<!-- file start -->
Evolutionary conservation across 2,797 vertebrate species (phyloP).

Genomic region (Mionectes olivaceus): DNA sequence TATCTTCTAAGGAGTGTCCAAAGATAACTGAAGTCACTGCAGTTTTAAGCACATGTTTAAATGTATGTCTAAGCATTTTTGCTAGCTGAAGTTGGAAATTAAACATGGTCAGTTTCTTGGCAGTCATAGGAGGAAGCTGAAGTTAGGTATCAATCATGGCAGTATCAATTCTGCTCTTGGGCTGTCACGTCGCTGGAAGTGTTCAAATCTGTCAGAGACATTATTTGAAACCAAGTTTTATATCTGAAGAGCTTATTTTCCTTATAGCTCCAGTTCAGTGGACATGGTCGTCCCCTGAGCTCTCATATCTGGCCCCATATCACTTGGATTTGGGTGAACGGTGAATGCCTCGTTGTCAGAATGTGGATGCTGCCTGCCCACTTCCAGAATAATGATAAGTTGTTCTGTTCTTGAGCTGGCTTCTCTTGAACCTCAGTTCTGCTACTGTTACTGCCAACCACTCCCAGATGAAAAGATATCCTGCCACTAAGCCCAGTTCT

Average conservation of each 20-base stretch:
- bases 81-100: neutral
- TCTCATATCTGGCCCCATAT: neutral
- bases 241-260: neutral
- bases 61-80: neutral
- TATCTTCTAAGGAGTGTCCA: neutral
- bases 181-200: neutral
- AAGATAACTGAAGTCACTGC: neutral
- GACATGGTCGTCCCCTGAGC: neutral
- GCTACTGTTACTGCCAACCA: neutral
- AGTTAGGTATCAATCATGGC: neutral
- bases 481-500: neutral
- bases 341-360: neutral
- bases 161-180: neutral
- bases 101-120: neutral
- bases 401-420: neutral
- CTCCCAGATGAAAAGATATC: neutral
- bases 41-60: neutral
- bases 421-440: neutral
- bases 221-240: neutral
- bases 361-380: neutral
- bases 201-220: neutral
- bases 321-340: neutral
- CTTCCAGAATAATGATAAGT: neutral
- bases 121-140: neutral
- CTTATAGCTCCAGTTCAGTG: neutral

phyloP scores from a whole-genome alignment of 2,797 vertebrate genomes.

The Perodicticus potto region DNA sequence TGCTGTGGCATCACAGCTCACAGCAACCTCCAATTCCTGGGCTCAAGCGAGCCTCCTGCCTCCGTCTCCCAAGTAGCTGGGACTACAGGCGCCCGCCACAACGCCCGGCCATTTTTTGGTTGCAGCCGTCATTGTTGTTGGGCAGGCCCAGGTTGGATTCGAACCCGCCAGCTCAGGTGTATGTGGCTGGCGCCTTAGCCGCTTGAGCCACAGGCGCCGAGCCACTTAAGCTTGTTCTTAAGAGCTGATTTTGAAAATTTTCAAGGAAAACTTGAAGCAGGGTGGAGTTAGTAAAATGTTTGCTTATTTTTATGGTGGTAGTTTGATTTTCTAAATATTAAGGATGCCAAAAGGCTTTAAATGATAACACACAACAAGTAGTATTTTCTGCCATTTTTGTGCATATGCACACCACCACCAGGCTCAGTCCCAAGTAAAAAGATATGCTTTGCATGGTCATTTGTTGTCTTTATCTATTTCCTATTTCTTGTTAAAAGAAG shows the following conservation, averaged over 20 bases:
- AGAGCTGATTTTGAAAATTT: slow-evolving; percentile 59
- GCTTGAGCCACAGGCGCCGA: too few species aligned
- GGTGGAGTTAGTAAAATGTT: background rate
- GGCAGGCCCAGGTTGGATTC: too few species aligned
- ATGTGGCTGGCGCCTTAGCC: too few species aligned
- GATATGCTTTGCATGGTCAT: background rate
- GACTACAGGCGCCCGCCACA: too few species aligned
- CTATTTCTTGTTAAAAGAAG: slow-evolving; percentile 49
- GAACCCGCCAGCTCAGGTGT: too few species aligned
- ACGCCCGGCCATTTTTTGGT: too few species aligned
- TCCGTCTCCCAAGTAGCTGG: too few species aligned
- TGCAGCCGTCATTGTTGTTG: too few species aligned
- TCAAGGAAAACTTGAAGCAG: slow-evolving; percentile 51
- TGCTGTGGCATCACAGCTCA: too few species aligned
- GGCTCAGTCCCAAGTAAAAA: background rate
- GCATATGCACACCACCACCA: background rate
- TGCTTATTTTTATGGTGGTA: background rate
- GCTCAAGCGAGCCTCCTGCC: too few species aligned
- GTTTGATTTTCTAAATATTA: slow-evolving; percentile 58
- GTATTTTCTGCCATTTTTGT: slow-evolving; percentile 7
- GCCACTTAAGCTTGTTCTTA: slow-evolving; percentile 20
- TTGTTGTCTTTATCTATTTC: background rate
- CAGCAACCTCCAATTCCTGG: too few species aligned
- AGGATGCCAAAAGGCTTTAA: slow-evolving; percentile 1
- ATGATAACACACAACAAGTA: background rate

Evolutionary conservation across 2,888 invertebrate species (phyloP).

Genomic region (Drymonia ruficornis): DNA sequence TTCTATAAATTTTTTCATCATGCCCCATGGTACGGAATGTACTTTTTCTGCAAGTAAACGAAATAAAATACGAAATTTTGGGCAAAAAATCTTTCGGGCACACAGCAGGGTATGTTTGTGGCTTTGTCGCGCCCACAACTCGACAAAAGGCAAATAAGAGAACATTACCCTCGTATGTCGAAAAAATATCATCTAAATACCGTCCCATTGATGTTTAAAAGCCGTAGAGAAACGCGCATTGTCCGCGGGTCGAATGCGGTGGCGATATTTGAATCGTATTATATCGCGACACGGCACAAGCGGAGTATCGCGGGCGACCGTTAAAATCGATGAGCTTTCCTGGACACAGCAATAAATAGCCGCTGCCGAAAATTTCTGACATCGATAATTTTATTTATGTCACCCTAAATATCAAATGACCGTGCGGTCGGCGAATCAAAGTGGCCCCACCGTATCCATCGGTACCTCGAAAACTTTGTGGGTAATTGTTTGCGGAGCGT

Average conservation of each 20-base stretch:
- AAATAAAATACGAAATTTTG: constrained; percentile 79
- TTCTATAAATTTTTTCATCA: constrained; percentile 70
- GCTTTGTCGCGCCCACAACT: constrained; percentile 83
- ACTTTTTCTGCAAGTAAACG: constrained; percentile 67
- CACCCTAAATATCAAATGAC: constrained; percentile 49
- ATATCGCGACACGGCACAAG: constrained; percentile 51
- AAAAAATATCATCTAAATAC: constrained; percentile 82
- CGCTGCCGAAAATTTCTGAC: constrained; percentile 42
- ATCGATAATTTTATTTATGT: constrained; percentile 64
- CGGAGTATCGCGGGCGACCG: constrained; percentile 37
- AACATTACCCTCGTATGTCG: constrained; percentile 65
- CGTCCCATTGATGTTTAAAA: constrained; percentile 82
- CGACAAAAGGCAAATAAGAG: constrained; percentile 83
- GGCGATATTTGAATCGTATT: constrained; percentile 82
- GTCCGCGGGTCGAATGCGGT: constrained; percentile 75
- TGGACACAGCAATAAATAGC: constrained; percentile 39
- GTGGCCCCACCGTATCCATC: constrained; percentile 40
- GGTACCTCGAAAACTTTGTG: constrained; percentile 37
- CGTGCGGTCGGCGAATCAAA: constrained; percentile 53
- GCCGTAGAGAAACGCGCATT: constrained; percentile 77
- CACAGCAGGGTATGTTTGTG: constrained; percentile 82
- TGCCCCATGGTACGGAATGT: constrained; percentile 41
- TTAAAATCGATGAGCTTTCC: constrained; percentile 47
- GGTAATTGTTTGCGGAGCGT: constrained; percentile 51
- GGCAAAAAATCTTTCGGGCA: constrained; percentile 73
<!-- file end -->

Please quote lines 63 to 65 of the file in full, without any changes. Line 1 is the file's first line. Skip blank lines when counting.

- CACCCTAAATATCAAATGAC: constrained; percentile 49
- ATATCGCGACACGGCACAAG: constrained; percentile 51
- AAAAAATATCATCTAAATAC: constrained; percentile 82